Figure 1: The mammalian hypothalamus encodes social rank and spatial context to control social behaviour.
Figure 2: Social experience-dependent neural encoding of spatial context in the ventromedial hypothalamus (Krzywkowski et al., eLife 2020).
The Gross group uses pharmacological, histochemical, electrophysiological, and behavioural genetic approaches to study the neural circuits underlying instinctive behaviour in mice.
The Gross group is interested in understanding, at a molecular and circuit level, the neural control of instinctive fear-related behaviour. The goal of our research is to form novel hypotheses about how human instinctive behaviour is controlled, which could form the basis for clinical research to develop improved diagnostic and therapeutic tools for mental illness.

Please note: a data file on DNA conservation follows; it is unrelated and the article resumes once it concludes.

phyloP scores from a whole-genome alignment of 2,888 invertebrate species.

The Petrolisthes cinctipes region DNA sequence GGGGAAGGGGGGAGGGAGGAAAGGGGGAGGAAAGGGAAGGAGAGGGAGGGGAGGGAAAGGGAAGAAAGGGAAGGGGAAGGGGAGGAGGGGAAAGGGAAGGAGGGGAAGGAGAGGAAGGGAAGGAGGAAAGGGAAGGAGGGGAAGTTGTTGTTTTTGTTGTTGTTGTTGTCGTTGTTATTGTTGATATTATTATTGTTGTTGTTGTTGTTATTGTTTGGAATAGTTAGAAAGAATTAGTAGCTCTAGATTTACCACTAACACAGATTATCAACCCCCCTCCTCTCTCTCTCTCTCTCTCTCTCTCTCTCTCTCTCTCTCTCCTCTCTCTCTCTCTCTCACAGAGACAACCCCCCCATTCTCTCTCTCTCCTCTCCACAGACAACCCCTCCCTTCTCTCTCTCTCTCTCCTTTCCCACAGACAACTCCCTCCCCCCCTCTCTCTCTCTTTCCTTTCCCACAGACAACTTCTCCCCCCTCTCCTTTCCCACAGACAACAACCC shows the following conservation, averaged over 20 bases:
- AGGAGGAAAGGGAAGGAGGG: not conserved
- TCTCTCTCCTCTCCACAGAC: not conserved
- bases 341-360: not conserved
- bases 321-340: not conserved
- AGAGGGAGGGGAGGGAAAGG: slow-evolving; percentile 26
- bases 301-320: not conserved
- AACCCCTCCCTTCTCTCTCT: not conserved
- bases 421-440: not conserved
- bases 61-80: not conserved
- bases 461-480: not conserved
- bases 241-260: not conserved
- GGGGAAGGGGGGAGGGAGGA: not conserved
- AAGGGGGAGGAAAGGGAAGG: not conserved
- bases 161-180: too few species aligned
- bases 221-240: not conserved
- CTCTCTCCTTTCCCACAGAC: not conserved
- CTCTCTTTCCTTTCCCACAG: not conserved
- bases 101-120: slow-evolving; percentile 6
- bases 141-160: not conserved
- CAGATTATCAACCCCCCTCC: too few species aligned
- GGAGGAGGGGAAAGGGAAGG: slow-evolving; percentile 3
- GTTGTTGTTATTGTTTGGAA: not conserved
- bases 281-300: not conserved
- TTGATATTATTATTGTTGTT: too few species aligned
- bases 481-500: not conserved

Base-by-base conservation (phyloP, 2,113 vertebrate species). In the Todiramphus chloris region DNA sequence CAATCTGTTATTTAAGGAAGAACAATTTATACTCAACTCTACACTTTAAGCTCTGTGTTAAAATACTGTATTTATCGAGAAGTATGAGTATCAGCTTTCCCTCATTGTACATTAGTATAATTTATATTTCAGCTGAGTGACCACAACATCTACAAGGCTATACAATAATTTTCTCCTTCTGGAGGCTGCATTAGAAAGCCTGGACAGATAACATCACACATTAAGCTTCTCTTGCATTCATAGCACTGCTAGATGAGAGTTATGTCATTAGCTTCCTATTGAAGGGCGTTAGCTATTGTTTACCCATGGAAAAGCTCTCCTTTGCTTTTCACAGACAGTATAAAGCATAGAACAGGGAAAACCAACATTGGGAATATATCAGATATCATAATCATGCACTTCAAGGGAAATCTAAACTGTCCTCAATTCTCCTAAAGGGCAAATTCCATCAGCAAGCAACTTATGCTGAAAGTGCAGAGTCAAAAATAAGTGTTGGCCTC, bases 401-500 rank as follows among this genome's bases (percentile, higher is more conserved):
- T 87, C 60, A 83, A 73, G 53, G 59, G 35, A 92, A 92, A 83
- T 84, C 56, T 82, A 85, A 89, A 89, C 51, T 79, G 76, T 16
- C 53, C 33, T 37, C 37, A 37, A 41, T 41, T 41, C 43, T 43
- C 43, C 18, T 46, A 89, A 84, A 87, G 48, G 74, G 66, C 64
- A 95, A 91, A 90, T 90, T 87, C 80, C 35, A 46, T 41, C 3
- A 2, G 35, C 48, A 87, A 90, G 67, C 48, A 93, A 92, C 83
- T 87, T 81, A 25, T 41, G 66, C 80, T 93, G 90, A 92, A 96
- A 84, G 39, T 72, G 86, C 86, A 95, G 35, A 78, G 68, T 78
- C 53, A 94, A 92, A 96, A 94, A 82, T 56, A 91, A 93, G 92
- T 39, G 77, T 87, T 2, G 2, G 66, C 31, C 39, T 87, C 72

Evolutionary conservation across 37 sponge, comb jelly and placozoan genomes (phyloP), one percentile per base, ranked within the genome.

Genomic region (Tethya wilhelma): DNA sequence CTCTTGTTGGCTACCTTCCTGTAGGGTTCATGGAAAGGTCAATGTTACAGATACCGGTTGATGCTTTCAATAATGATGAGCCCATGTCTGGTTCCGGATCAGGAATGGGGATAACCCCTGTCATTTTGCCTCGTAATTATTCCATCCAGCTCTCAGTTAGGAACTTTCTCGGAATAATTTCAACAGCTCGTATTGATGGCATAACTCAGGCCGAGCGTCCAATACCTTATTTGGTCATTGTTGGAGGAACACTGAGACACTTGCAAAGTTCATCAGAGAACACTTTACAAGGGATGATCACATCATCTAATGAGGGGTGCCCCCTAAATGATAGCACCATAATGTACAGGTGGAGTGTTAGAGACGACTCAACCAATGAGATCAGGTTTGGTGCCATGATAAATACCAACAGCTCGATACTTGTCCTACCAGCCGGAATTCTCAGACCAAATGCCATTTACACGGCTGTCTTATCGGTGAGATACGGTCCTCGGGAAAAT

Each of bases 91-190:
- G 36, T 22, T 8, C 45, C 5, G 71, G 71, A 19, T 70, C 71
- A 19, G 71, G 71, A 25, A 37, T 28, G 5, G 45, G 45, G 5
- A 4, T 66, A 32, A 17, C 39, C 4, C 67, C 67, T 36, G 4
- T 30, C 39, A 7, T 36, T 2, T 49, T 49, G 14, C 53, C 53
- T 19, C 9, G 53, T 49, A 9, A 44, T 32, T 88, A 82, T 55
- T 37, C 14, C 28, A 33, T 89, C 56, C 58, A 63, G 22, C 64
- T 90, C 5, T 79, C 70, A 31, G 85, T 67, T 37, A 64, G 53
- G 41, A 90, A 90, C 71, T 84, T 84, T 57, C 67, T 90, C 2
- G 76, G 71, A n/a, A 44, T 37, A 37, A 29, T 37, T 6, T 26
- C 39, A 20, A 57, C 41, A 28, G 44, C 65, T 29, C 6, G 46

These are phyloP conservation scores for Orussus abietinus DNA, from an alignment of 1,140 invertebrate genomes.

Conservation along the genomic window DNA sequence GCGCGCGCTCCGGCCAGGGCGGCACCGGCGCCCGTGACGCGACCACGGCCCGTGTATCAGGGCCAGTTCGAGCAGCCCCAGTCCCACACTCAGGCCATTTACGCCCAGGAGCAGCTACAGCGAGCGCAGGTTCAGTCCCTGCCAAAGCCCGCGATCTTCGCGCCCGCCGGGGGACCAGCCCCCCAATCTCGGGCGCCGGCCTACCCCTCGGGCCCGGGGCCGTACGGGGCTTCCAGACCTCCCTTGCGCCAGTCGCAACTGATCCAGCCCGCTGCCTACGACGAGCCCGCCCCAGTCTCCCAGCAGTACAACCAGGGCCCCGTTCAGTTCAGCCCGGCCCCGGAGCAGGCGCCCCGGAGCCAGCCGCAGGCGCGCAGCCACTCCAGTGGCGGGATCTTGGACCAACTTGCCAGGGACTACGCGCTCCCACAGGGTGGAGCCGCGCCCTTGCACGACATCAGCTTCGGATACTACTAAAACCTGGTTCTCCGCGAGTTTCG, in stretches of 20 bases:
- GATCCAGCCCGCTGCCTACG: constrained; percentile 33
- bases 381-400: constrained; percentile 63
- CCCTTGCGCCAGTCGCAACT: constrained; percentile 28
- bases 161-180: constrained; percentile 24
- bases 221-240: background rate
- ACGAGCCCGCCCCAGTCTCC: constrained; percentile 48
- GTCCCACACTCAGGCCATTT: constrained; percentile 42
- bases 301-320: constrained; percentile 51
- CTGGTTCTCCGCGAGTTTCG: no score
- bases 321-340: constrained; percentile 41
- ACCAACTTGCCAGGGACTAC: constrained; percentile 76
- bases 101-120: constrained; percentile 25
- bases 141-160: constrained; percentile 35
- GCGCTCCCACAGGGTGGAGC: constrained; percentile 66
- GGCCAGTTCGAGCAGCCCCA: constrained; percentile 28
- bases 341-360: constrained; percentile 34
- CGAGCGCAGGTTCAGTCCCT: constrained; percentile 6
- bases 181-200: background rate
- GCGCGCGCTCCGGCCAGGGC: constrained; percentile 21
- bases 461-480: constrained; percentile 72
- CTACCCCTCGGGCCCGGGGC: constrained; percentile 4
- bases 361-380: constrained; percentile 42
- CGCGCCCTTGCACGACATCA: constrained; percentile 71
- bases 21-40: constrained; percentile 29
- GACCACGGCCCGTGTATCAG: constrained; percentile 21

Fear is a mental state elicited by exposure to threats or cues that signal those threats and is a critical survival mechanism that promotes defensive behaviours and decision-making capacities that help us avoid harm. However, in its pathological form, fear can become excessive or inappropriate – features associated with a wide variety of mental disorders. In mammals, the amygdala plays a central role in processing threat stimuli, which are then integrated by downstream hypothalamic and brainstem circuits to produce appropriate defensive behaviours. However, it remains unclear how threat cues drive the formation of internal neural states in these structures to trigger or bias an animal’s defensive behaviours. Our team has shown that distinct amygdala outputs and downstream circuits are recruited in response to different types of threat, with defensive responses to painful stimuli, predators, and bullies mediated by distinct pathways (Gross & Canteras, Nat Rev Neurosci 2012; Silva et al., Nat Neurosci 2013; Montardy et al., Brain Struct Funct 2020). These data suggest that pathological fear is likely to come in different flavours and may be amenable to selective therapeutic treatment. Current work in the group is aimed at understanding how hypothalamic and brainstem circuits transform information about threat stimuli to trigger defensive behaviour, and how this process is remodelled by social experience and context (Masferrer et al., J Neurosci 2020; Krzywkowski et al., eLife 2020).
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